For buying guidance, including resistance and support levels by metal, industrial buying organizations seeking more pricing guidance should try a free two-month trial of our Monthly Metal Buying Outlook report.

Buying organizations will want to read more about our longer-term steel price trends in our free Annual Outlook.

MetalMiner’s Annual Outlook provides 2019 buying strategies for carbon steel

Actual Stainless Steel Prices and Trends

This month, Chinese non-ferrous FeCr lumps decreased by 12.5% to $1,644/mt, the largest drop in the index.

The 316 Allegheny Ludlum stainless surcharge fell from $0.95/pound to $0.89/pound this month, a 6.3% decrease. The 304 Allegheny Ludlum Surcharge dropped back to $0.61/pound from $0.68/pound last month, a 7.8% decrease.

Chinese primary nickel decreased by 4.9% to $14,057/mt.

China 304 CR coil dropped 3.5% to $2,158/mt.

The remaining price declines ranged between 1.0% and 3.0%.

The exceptions were Indian primary nickel, up by 0.9% to $12.52/kilogram, and Chinese non-ferrous FeMo lumps, with flat pricing this month at $17,956/mt.

Piotr Pawinski/Adobe Stock

The Global Precious Monthly Metals Index (MMI) fell one point for a June MMI reading of 93, marking the third consecutive month of decline for the MMI.

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The Platinum-Palladium Spread

Contrary to historical trends, the palladium price has soared past the platinum price for approximately a year and a half now.

Last month, however, MetalMiner’s Taras Berezowsky noted a short-term shift against that trend, as the spread between the two metals narrowed to $479 (palladium fell 2.6%, while platinum rose 4.5%). As Berezowky noted, a recent poll forecast the platinum-palladium price spread to average $485 per ounce this year.

This month, however, both platinum and palladium dipped; the spread rose in the process to $489 per ounce.

According to consultancy Metals Focus, palladium will post a supply deficit this year while platinum will be in surplus, which will continue to maintain the premium palladium has obtained over the last 18 months.

The interplay between high palladium prices and depressed platinum prices can be seen in South Africa, where miners are reaping the benefits of the former but struggling with the latter, Reuters reported. Per the report, miners in the country are faced with ore that produces twice as much platinum as palladium.

As MetalMiner’s Belinda Fuller recently explained in an analysis of palladium and platinum prices, platinum likely won’t stay this down for long.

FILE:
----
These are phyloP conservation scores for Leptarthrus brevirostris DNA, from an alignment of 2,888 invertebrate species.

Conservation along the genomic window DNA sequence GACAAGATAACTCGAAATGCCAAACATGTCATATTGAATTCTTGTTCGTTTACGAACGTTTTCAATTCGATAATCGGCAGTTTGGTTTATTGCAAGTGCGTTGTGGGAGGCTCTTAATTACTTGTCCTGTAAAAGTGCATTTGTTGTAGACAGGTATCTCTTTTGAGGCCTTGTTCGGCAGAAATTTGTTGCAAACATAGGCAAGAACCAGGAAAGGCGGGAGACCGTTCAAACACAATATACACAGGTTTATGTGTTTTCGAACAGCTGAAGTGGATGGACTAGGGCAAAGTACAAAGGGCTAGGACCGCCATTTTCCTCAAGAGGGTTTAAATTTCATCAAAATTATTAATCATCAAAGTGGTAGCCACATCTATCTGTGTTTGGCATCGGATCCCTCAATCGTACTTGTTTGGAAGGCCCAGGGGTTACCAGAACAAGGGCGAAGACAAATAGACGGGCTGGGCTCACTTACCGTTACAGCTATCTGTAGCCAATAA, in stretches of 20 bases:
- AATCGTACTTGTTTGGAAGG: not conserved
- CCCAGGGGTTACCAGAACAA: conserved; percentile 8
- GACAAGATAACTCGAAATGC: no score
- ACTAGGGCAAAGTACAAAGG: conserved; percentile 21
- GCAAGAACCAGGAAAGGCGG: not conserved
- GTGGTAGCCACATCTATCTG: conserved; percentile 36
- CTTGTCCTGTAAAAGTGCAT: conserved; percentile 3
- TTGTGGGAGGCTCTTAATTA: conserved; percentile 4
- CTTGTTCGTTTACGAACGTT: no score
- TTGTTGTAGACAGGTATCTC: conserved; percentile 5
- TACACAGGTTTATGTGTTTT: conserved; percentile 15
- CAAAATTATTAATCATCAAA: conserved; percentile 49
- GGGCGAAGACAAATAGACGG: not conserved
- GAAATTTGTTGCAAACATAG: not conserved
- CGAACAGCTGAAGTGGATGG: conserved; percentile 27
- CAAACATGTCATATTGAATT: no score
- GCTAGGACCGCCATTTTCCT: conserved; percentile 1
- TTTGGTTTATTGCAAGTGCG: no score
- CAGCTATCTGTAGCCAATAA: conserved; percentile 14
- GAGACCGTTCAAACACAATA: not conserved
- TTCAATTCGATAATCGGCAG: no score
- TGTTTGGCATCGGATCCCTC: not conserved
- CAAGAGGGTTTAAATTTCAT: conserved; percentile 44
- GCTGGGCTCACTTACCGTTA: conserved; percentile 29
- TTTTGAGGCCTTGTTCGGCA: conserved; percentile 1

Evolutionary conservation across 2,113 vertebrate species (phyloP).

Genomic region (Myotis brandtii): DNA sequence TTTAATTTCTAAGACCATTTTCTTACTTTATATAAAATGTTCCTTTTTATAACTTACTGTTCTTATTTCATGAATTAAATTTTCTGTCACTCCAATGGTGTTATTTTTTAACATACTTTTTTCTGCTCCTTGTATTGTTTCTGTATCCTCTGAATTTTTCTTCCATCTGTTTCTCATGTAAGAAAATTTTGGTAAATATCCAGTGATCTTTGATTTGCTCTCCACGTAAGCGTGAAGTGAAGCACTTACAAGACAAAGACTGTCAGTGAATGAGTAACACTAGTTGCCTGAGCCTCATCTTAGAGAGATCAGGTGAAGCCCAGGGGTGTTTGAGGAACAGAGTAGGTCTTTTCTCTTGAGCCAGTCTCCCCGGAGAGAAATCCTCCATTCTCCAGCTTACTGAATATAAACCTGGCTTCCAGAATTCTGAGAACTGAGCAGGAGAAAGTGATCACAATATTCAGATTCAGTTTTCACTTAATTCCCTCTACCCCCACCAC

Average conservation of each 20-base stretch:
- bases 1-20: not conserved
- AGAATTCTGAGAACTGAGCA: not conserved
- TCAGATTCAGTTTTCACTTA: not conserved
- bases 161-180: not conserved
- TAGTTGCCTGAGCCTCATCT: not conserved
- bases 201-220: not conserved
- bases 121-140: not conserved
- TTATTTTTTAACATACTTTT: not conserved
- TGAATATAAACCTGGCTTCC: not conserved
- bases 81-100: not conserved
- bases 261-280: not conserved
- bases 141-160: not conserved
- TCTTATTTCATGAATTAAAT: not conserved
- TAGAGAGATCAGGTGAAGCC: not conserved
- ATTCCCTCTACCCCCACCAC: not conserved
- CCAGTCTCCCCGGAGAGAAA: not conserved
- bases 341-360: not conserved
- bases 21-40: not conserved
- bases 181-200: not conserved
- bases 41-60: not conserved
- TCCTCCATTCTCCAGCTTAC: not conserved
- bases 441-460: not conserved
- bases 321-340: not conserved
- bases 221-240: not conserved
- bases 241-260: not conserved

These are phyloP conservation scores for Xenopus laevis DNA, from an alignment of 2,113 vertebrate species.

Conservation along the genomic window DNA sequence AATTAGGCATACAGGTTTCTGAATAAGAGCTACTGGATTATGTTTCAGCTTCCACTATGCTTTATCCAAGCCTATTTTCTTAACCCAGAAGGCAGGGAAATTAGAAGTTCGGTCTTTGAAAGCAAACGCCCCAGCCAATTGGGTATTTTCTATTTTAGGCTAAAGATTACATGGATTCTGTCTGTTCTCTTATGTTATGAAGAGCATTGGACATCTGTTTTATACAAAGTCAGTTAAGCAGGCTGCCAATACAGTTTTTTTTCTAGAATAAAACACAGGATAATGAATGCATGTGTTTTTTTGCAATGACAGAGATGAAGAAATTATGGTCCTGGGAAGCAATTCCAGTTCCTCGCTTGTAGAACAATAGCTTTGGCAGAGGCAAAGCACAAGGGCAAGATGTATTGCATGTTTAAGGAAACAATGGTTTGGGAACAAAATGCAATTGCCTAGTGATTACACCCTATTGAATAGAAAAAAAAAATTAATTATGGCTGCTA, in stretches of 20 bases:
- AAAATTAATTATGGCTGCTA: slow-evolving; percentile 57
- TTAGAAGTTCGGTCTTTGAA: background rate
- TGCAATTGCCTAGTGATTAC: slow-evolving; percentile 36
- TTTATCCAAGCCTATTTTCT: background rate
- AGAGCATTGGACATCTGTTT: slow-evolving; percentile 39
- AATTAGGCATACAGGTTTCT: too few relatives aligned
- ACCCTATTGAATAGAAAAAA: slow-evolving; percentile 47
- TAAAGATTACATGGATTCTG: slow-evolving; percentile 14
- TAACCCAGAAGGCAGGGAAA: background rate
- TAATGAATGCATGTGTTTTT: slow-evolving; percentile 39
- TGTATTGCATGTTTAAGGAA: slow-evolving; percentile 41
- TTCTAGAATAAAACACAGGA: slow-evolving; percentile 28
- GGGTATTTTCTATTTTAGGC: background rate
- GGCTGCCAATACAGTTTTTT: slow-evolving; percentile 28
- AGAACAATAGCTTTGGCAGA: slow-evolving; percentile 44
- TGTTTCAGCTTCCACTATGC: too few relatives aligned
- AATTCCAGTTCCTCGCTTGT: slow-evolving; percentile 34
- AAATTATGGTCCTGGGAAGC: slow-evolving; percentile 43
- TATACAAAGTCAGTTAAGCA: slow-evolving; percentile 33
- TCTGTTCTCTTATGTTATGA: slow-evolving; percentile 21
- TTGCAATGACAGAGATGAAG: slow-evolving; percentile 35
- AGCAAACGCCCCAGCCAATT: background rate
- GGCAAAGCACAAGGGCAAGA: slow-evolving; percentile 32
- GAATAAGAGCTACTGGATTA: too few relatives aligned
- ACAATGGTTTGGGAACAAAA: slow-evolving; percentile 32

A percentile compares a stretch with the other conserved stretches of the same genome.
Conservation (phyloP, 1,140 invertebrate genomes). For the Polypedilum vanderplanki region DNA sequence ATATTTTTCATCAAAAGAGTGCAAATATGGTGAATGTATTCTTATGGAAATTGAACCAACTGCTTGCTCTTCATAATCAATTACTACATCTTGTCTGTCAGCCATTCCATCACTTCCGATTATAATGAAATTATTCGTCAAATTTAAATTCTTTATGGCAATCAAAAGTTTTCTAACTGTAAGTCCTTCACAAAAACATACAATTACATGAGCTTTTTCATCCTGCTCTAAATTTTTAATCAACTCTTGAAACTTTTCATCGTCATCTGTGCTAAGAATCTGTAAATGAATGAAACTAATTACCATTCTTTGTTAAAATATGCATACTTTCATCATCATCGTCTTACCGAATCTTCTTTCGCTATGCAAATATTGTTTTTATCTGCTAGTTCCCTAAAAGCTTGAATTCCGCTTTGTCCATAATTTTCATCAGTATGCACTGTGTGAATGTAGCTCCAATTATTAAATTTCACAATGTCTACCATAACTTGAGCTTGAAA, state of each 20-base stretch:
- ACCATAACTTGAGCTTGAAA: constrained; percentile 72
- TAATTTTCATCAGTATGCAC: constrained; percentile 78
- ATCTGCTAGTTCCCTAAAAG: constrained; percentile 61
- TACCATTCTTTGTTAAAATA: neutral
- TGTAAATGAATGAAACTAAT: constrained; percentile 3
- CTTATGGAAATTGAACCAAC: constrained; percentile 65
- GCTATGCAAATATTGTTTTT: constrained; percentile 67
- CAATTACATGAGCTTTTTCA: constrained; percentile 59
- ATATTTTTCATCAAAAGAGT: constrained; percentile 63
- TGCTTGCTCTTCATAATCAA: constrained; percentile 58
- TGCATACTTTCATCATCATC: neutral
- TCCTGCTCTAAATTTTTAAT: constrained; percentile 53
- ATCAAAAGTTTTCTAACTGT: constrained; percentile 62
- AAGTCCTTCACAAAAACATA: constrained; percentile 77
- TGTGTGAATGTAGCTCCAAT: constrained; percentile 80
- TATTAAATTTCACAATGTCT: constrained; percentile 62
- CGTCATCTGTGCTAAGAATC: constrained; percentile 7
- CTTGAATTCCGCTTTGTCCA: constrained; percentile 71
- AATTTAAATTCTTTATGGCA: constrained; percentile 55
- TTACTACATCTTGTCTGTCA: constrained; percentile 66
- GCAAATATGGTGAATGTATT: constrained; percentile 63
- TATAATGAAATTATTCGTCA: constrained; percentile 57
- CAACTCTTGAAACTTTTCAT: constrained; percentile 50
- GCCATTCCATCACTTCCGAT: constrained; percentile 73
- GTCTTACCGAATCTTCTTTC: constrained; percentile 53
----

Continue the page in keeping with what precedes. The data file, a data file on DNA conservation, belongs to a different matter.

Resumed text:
“Platinum prices, however, remain somewhat low historically,” she wrote. “The recent performance against the DXY does not necessarily suggest the metal is undervalued. However, given that platinum can serve as a substitute, it’s doubtful the price will stay suppressed long term, as high palladium prices will drive a push toward substitution.”

Gold Star

Elsewhere in the Global Precious MMI basket, gold is outperforming other commodities, MetalMiner’s Stuart Burns noted.

“The price of gold hit a three-month high Tuesday, at $1,327.9 per troy ounce as investors continued to buy into exchange-traded and physical gold. Inflows into the world’s largest gold ETF, the SPDR Gold Trust, rose by 2% Monday,” Burns wrote last week. “That marked its biggest one-day gain since 2016, the Financial Times reported, part of a wider inflow that bought holdings in gold-backed ETFs to their highest in a year.”

Given global economic uncertainty stemming from trade, it’s no surprise investors are turning to the safe-haven asset.

But how much further can the gold price go? Can it surge past the $1,400 per troy ounce threshold?

Pump the brakes on that thought — at least for now, Burns argues.

MetalMiner’s Annual Outlook provides 2019 buying strategies for carbon steel

“Global political and economic developments would have to take a dire turning for the worse to stimulate a rise above the mid $1,300s,” Burns argues.

Actual Metal Prices and Trends

The U.S. silver price fell from $14.93/ounce to $14.77/ounce as of June 1.

The U.S. platinum price fell 7.4% month over month to $820/ounce, while the U.S. palladium price fell 4.1% to $1,309/ounce.

Chinese gold bullion rose 3.1% to $42.92/gram. U.S. gold bullion rose 3.2% to $1,324.80/ounce.

The Rare Earths Monthly Metals Index (MMI) picked up three points, rising to a June MMI value of 22.

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China’s Rare Earths

In light of last month’s developments in the long-running U.S.-China trade talks, MetalMiner’s Stuart Burns delved into what could be a big play for China.

Last year, the U.S. left rare earths off a wide-ranging list of Chinese imports to be targeted by tariffs (as part of the U.S.’s Section 301 probe), as the U.S. — and the rest of the world — depends on China for rare earths.